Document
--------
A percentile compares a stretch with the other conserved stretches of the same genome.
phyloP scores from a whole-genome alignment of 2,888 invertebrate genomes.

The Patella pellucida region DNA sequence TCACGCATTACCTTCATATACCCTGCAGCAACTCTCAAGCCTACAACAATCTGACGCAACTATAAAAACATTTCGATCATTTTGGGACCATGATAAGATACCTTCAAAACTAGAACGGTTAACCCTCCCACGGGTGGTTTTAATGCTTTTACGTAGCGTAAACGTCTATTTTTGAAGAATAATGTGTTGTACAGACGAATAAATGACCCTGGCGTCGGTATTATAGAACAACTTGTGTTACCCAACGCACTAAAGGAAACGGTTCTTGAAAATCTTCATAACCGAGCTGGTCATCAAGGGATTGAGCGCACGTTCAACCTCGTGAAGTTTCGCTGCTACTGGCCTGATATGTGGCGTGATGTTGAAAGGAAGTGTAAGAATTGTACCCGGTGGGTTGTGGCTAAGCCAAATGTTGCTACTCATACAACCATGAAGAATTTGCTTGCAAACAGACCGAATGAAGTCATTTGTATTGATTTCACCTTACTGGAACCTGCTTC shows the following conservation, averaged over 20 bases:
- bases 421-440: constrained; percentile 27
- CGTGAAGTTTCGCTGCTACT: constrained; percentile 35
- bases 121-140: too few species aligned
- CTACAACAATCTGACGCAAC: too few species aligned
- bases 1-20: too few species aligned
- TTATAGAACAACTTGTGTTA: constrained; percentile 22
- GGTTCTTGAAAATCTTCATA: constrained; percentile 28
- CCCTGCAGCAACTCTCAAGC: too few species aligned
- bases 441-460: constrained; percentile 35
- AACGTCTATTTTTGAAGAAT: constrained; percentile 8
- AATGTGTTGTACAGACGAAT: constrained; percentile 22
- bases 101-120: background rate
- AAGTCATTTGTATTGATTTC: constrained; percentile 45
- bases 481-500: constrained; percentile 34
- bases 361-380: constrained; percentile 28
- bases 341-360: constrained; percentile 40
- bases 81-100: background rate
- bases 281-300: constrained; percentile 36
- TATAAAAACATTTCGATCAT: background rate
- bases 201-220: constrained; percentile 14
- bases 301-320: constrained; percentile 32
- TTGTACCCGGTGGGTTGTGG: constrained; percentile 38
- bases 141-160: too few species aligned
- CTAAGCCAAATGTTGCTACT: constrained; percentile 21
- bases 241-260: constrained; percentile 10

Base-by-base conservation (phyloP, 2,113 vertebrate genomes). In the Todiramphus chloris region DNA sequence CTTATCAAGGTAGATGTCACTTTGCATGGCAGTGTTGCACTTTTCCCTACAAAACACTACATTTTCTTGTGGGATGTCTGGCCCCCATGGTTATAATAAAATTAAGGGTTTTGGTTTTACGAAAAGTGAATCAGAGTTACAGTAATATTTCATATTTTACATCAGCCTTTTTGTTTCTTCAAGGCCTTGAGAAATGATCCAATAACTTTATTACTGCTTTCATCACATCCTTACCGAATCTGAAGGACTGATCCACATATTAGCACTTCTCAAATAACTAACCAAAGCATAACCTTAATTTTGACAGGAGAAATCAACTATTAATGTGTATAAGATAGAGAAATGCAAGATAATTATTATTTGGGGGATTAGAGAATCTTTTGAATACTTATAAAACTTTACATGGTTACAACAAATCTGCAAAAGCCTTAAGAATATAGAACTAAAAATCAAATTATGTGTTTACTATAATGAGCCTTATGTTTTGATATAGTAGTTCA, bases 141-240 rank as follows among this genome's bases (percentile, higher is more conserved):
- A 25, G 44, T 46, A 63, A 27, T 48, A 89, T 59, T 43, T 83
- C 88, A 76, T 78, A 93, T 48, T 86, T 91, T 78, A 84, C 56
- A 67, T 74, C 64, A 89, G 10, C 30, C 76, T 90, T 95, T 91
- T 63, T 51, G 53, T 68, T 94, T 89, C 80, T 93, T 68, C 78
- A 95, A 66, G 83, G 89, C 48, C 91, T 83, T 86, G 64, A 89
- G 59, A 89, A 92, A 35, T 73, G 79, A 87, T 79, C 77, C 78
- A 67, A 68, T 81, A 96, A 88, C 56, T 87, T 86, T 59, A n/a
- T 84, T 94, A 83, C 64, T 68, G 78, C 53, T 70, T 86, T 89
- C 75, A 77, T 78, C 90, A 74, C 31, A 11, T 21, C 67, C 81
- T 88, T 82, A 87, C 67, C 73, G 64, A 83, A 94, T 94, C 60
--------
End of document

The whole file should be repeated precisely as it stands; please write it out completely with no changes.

A percentile compares a stretch with the other conserved stretches of the same genome.
phyloP scores from a whole-genome alignment of 2,888 invertebrate genomes.

The Patella pellucida region DNA sequence TCACGCATTACCTTCATATACCCTGCAGCAACTCTCAAGCCTACAACAATCTGACGCAACTATAAAAACATTTCGATCATTTTGGGACCATGATAAGATACCTTCAAAACTAGAACGGTTAACCCTCCCACGGGTGGTTTTAATGCTTTTACGTAGCGTAAACGTCTATTTTTGAAGAATAATGTGTTGTACAGACGAATAAATGACCCTGGCGTCGGTATTATAGAACAACTTGTGTTACCCAACGCACTAAAGGAAACGGTTCTTGAAAATCTTCATAACCGAGCTGGTCATCAAGGGATTGAGCGCACGTTCAACCTCGTGAAGTTTCGCTGCTACTGGCCTGATATGTGGCGTGATGTTGAAAGGAAGTGTAAGAATTGTACCCGGTGGGTTGTGGCTAAGCCAAATGTTGCTACTCATACAACCATGAAGAATTTGCTTGCAAACAGACCGAATGAAGTCATTTGTATTGATTTCACCTTACTGGAACCTGCTTC shows the following conservation, averaged over 20 bases:
- bases 421-440: constrained; percentile 27
- CGTGAAGTTTCGCTGCTACT: constrained; percentile 35
- bases 121-140: too few species aligned
- CTACAACAATCTGACGCAAC: too few species aligned
- bases 1-20: too few species aligned
- TTATAGAACAACTTGTGTTA: constrained; percentile 22
- GGTTCTTGAAAATCTTCATA: constrained; percentile 28
- CCCTGCAGCAACTCTCAAGC: too few species aligned
- bases 441-460: constrained; percentile 35
- AACGTCTATTTTTGAAGAAT: constrained; percentile 8
- AATGTGTTGTACAGACGAAT: constrained; percentile 22
- bases 101-120: background rate
- AAGTCATTTGTATTGATTTC: constrained; percentile 45
- bases 481-500: constrained; percentile 34
- bases 361-380: constrained; percentile 28
- bases 341-360: constrained; percentile 40
- bases 81-100: background rate
- bases 281-300: constrained; percentile 36
- TATAAAAACATTTCGATCAT: background rate
- bases 201-220: constrained; percentile 14
- bases 301-320: constrained; percentile 32
- TTGTACCCGGTGGGTTGTGG: constrained; percentile 38
- bases 141-160: too few species aligned
- CTAAGCCAAATGTTGCTACT: constrained; percentile 21
- bases 241-260: constrained; percentile 10

Base-by-base conservation (phyloP, 2,113 vertebrate genomes). In the Todiramphus chloris region DNA sequence CTTATCAAGGTAGATGTCACTTTGCATGGCAGTGTTGCACTTTTCCCTACAAAACACTACATTTTCTTGTGGGATGTCTGGCCCCCATGGTTATAATAAAATTAAGGGTTTTGGTTTTACGAAAAGTGAATCAGAGTTACAGTAATATTTCATATTTTACATCAGCCTTTTTGTTTCTTCAAGGCCTTGAGAAATGATCCAATAACTTTATTACTGCTTTCATCACATCCTTACCGAATCTGAAGGACTGATCCACATATTAGCACTTCTCAAATAACTAACCAAAGCATAACCTTAATTTTGACAGGAGAAATCAACTATTAATGTGTATAAGATAGAGAAATGCAAGATAATTATTATTTGGGGGATTAGAGAATCTTTTGAATACTTATAAAACTTTACATGGTTACAACAAATCTGCAAAAGCCTTAAGAATATAGAACTAAAAATCAAATTATGTGTTTACTATAATGAGCCTTATGTTTTGATATAGTAGTTCA, bases 141-240 rank as follows among this genome's bases (percentile, higher is more conserved):
- A 25, G 44, T 46, A 63, A 27, T 48, A 89, T 59, T 43, T 83
- C 88, A 76, T 78, A 93, T 48, T 86, T 91, T 78, A 84, C 56
- A 67, T 74, C 64, A 89, G 10, C 30, C 76, T 90, T 95, T 91
- T 63, T 51, G 53, T 68, T 94, T 89, C 80, T 93, T 68, C 78
- A 95, A 66, G 83, G 89, C 48, C 91, T 83, T 86, G 64, A 89
- G 59, A 89, A 92, A 35, T 73, G 79, A 87, T 79, C 77, C 78
- A 67, A 68, T 81, A 96, A 88, C 56, T 87, T 86, T 59, A n/a
- T 84, T 94, A 83, C 64, T 68, G 78, C 53, T 70, T 86, T 89
- C 75, A 77, T 78, C 90, A 74, C 31, A 11, T 21, C 67, C 81
- T 88, T 82, A 87, C 67, C 73, G 64, A 83, A 94, T 94, C 60